Hon. Brian Francis: Senator Gold, according to Sheri McKinstry, co-founder of the Indigenous Dental Association of Canada, Métis and non-status First Nations people will benefit the most from the Canadian Dental Care Plan, or CDCP. However, for status First Nations people and Inuit eligible for the Non-Insured Health Benefits, or NIHB, program, it may only cover out-of-pocket costs, and those in remote communities may not see much benefit at all.
Given this criticism and current gaps in access, what is your government doing to ensure those eligible under the NIHB, including in remote and northern communities, receive equal or better access to dental care?
Hon. Marc Gold (Government Representative in the Senate): Thank you for the question. There are a number of different aspects to it. With or without the dental care plan, you still need to live in a community where there is access to the actual services, and that is a problem, as we know, in remote and Indigenous areas, and that needs to be worked on in partnership with Indigenous communities.
With regard to the federal programs, dental care is health care and everyone deserves it. The Non-Insured Health Benefits program supports First Nations and Inuit communities, which includes coverage for preventive service treatment centres and orthodontics, and it also includes transportation costs if services aren’t available locally.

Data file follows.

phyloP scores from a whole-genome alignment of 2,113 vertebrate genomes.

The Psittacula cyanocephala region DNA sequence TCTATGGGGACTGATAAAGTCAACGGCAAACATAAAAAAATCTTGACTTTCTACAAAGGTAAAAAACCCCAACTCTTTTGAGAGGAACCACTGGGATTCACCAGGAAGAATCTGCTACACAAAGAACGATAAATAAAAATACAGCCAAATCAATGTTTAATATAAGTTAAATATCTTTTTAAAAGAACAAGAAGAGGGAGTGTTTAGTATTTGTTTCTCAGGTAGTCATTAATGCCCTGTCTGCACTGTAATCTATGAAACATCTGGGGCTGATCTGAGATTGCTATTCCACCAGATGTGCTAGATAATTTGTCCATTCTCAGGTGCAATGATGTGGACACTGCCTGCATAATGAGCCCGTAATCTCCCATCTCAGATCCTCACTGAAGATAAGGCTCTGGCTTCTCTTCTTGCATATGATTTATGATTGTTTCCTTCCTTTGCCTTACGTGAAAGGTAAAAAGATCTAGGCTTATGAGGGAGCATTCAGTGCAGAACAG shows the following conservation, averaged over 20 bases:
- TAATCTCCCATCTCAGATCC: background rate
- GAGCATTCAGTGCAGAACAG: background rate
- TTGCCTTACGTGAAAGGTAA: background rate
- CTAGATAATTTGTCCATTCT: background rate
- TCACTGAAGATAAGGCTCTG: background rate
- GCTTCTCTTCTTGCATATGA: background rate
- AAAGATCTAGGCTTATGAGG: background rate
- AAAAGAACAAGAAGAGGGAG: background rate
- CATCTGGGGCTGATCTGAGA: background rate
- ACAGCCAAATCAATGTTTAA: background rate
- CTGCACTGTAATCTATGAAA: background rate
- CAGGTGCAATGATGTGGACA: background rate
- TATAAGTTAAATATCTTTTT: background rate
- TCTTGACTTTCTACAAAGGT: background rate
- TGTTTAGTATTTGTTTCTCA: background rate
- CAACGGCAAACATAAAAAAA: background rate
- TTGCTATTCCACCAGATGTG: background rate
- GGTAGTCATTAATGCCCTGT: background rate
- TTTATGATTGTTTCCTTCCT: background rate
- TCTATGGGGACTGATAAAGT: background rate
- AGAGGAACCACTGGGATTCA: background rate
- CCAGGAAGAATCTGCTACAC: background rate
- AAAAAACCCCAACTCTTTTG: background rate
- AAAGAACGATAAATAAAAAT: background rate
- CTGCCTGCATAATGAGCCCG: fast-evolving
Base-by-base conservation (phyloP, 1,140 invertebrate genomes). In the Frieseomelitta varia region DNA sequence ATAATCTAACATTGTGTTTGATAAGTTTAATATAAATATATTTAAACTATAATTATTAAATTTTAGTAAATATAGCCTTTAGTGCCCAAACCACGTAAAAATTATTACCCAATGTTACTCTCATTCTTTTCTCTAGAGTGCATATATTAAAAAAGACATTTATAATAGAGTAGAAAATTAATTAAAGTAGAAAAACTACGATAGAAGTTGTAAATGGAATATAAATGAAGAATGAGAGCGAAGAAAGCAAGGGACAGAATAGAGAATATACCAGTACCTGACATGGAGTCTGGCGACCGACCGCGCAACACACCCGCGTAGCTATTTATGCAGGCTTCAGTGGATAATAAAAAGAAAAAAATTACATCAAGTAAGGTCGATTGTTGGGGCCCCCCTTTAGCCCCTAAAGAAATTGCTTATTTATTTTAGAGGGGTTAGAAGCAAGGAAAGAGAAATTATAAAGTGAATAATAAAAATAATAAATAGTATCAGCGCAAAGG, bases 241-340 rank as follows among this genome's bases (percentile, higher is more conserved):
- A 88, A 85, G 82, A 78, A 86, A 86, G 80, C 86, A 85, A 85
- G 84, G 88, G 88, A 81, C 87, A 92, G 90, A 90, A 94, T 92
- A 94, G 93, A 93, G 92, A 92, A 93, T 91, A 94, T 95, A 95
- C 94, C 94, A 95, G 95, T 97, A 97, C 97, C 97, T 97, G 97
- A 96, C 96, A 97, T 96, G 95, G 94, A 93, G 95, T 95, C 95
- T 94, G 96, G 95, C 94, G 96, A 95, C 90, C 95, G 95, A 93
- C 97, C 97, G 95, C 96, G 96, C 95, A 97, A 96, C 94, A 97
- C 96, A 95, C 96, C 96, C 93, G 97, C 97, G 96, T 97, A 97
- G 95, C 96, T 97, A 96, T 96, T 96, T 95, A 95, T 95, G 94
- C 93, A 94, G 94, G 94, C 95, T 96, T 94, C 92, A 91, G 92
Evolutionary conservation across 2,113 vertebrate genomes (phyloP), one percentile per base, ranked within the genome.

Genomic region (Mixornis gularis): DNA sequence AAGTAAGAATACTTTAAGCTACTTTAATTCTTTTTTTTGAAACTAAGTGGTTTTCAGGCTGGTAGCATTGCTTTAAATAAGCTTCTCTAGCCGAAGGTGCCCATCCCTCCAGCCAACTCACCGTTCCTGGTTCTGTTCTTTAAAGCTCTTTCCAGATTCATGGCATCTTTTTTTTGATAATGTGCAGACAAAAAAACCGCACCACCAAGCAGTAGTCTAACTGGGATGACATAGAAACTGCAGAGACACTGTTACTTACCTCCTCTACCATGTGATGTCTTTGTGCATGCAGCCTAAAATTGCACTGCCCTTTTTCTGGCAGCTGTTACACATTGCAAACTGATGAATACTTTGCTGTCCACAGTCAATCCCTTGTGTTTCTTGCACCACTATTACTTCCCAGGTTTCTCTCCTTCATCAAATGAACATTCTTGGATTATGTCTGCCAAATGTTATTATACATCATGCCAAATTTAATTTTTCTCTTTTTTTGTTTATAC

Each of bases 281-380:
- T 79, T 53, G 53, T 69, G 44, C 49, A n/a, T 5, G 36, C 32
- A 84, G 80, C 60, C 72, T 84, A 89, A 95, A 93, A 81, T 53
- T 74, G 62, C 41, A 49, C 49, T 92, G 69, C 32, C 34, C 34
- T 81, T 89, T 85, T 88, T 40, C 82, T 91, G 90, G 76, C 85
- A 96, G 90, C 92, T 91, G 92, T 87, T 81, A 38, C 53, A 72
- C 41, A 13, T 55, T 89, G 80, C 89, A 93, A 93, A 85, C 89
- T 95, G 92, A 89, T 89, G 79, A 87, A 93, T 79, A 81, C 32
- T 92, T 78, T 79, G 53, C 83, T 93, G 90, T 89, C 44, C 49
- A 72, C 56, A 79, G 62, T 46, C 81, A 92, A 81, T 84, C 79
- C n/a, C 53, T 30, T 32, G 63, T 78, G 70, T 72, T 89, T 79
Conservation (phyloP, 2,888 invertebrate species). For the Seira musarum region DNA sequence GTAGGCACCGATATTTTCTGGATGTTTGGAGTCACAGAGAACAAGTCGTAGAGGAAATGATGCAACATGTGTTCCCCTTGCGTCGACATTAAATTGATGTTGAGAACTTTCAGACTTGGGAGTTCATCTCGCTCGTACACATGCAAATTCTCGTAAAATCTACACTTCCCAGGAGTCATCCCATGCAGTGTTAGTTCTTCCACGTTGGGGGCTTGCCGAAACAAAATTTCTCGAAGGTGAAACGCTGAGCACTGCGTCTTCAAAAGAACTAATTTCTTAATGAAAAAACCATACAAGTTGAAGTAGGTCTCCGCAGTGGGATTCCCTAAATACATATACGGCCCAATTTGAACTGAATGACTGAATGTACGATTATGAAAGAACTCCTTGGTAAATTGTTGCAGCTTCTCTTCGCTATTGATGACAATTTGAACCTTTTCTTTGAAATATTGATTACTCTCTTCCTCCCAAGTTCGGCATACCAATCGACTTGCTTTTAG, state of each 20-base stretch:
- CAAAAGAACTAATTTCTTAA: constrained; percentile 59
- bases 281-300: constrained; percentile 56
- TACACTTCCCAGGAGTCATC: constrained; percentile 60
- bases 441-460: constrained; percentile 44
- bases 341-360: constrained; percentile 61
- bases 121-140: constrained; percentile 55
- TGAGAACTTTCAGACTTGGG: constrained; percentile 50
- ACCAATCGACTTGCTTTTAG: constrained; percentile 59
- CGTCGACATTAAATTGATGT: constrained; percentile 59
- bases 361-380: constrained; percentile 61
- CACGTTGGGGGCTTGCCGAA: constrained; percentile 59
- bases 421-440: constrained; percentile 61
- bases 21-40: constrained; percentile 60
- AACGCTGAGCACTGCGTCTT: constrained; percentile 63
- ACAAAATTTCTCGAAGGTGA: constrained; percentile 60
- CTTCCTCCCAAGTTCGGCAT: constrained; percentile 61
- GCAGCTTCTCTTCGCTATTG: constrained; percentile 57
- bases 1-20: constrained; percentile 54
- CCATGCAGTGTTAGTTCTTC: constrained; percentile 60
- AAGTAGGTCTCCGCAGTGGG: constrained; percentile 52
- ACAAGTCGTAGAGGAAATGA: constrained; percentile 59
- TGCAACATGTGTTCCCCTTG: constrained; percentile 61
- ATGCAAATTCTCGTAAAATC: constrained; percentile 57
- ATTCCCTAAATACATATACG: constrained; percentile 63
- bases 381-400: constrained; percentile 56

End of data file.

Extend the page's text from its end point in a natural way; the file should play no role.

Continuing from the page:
I understand that members of First Nations and Inuit who are eligible under the Non-Insured Health Benefits program can apply to the CDCP if they meet the eligibility criteria. In that case, benefits will be coordinated. This would also cover travel costs, as I think I just mentioned. It’s an incomplete and inadequate answer and more work needs to be done.
Senator Francis: Thank you, Senator Gold. According to a 2017 report by the Auditor General, First Nations and Inuit have nearly twice as much dental disease and more unmet oral health needs than non-Indigenous populations.
With this background in mind, what is your government doing to ensure that the full rollout of the CDCP does not exacerbate existing disparities in oral health between non-Indigenous people and status First Nations and Inuit?
Senator Gold: Thank you for the question. The short answer is that in order for the gap to be closed, there needs to be more services available in more communities and closer to more communities, and that will require funding and partnerships with dental schools and communities so that over time — and it will take time — that gap can be closed, as it should be.